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The Dentist is in the Details

Getting to the Root of the Problem



Dentist drives clinic to schools to treat kids who might be missed.

Some Independence Elementary School students went to the dentist Monday -- without leaving school grounds.

Dental Access Carolina, LLC, owned by Dr. John Reese, visited the Rock Hill school. It is a mobile dental clinic that travels to various York and Lancaster county school districts, including Clover and Fort Mill

The vehicle is equipped with two work stations, a restroom and a sterilization area. The mobile service provides students who are on Medicaid and unable to go to the dentist the opportunity to receive professional dental care. Medicaid is a federal insurance program for low-income families.

On Monday, Reese's 29-foot dental office on wheels sat at the school's front door ready to welcome about 16 students. Many of his patients had never visited a dentist.

Kindergartner DonRabia Judge was Reese's first client of the day. As she boarded the mobile unit, she smiled, saying she was not afraid of the dentist.

Not only is Reese able to perform examinations and cleanings, but he also handles X-rays, fillings and extractions in the mobile dental unit.

It has been more than a year since Reese began delivering his services to schools. He thought of the idea during a January 2001 dental association meeting. There, he learned how hard it is for Medicaid patients to get good dental care -- because of a lack of dentists accepting Medicaid patients and the difficulty Medicaid patients have getting to the dentist.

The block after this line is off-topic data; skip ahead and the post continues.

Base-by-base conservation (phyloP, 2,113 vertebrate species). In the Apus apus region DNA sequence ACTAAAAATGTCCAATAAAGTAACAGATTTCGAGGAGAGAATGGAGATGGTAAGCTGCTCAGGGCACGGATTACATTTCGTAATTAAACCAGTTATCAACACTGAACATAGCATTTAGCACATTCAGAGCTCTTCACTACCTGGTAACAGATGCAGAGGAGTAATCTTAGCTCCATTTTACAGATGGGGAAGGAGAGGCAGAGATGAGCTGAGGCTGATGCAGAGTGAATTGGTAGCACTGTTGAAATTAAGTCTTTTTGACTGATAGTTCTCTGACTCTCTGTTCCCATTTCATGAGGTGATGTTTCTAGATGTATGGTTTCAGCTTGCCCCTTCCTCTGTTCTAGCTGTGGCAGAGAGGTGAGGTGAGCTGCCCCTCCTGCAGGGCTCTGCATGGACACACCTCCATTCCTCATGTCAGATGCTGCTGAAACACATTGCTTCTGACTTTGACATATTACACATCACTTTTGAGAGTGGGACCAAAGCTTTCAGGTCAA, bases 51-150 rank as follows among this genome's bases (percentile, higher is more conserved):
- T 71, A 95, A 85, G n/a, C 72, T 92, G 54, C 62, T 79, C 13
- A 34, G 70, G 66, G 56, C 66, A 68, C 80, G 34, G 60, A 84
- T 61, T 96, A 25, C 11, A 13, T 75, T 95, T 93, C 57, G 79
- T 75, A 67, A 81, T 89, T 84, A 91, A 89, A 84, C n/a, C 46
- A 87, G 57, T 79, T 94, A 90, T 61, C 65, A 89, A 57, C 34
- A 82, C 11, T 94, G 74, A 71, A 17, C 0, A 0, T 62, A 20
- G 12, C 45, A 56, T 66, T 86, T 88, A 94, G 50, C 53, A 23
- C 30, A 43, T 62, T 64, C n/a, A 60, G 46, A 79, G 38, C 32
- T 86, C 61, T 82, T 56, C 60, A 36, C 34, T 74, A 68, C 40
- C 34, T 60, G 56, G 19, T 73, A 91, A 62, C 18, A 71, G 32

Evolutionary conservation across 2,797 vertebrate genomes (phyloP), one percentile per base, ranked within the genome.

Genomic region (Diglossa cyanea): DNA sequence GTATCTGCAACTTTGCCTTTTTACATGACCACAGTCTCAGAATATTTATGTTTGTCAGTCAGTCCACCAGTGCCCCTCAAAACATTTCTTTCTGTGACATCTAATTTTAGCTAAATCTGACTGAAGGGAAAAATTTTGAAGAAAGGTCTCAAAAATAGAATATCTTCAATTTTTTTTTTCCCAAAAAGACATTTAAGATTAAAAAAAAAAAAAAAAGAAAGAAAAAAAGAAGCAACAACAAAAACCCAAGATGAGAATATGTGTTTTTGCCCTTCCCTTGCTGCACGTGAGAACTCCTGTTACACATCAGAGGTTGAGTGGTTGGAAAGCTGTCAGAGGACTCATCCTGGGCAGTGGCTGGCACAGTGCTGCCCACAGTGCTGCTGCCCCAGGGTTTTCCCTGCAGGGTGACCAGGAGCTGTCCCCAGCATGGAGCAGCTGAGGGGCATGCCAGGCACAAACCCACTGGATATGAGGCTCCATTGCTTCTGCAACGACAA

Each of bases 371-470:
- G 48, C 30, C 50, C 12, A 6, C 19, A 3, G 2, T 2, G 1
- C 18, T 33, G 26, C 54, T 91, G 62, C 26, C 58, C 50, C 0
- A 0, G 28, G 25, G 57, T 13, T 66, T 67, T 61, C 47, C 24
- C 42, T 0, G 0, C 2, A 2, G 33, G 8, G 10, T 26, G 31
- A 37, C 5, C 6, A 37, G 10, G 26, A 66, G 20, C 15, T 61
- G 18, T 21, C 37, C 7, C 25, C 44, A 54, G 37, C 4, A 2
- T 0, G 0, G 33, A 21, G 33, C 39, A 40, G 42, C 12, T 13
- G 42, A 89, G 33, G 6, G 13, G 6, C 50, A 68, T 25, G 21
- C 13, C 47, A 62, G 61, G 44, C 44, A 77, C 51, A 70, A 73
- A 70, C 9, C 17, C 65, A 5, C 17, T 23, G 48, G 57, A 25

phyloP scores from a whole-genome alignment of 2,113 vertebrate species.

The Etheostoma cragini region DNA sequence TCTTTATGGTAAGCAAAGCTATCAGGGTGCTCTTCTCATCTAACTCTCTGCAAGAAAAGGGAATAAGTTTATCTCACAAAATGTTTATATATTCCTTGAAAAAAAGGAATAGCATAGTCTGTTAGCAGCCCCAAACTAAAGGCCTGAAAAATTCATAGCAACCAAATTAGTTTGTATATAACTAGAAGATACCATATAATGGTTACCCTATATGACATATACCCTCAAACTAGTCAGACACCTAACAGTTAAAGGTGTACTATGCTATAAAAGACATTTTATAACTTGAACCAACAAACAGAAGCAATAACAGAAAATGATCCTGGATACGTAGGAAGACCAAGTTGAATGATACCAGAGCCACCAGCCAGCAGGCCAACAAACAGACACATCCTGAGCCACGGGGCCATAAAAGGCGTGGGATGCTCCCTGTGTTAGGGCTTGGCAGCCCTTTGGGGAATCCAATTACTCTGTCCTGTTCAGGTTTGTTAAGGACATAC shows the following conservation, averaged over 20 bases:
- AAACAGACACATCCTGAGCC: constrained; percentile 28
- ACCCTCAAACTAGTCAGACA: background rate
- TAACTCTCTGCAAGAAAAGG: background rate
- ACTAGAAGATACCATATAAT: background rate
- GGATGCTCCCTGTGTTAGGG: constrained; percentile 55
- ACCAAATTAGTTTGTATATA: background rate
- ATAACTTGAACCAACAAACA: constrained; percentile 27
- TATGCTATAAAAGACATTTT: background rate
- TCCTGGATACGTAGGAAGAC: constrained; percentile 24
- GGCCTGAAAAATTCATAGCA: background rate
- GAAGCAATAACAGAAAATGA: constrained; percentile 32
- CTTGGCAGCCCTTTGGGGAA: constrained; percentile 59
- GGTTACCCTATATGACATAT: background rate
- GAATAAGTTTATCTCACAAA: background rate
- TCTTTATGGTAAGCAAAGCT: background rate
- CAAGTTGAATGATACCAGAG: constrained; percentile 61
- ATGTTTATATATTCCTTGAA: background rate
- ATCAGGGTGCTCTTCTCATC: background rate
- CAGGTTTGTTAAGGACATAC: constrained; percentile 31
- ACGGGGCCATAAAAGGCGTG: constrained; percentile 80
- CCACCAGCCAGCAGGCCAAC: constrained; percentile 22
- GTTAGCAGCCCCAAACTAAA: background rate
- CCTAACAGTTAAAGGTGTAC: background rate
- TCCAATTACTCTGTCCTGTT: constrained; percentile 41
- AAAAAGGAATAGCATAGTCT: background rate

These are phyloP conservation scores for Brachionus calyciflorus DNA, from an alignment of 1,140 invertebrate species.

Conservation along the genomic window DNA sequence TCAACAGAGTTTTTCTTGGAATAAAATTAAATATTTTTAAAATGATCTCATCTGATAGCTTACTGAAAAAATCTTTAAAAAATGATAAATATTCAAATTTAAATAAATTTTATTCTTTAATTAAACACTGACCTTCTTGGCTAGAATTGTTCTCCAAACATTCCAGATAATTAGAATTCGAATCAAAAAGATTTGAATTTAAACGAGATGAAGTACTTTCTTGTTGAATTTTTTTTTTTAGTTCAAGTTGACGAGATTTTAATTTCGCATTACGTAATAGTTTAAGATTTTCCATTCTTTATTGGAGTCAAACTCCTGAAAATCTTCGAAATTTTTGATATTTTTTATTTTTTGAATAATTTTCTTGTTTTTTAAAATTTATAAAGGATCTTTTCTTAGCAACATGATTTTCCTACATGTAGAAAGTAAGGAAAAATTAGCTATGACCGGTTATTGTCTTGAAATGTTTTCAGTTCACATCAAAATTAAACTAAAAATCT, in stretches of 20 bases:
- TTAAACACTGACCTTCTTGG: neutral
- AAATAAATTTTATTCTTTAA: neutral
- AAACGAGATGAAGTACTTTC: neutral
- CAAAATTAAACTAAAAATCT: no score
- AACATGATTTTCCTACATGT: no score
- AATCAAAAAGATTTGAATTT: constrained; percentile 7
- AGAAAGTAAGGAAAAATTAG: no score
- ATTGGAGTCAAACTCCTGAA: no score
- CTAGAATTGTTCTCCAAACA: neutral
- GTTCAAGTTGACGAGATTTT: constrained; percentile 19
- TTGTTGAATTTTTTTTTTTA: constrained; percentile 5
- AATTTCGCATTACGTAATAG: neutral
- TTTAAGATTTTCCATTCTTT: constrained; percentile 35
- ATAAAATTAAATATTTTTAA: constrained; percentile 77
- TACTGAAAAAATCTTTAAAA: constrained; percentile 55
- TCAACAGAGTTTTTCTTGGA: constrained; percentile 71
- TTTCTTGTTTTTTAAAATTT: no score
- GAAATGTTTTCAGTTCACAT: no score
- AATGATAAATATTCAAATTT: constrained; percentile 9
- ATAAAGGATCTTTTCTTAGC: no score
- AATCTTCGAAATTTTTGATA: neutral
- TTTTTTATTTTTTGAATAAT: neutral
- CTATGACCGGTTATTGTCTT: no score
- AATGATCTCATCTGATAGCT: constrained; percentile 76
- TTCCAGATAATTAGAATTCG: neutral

From that discussion, Reese, 40, began wondering whether the services could be brought to Medicaid recipients at school.

"I'm not foolish enough to believe that we will meet all of the needs, but we will put a dent in it," Reese said.

The stops Reese makes in the Rock Hill school district include Sylvia Circle, Sunset Park and Belleview elementary schools.

The program's benefits to the school district have been rewarding, said Rock Hill Superintendent Randy Bridges.

Bridges said he invited Reese to his office to share more information with him about the program.

"I've never seen anything like it," he said. "I was fascinated when I heard of the program. He is providing a service to our children."

After getting the necessary approvals, Reese, who has been practicing for 14 years, was able to leave behind his practice, located at Suite A at 219 Oakland Ave. in September 2001, for the mobile unit.

In order for Reese to provide dental care to students, parents have to give consent.

One of his first stops in his new mobile clinic was in Clover. Pat Ballard, the Clover school district's Nurse, said Reese began seeing seventh- and eighth-graders who are Medicaid recipients at Clover Junior High School in February. Ballard said Reese now visits second-, third- and fourth-graders at Kinard Elementary School and fifth- and sixth-graders at Clover Middle School.

"It's been working wonderful," Ballard said. "We have a lot of students that don't see a dentist. This serves as a routine purpose in trying to catch something before it becomes major."

Since Reese's workload is expanding, he is looking to contract with independent dentists to continue providing other students the needed services.

"This is probably one of the best things that I have ever done," Reese said. "We're blazing new trails."

For more information about Reese and his mobile dental clinic, call 803-324-3101 or visit

Contact Tamara Ford at 803-329-4067 or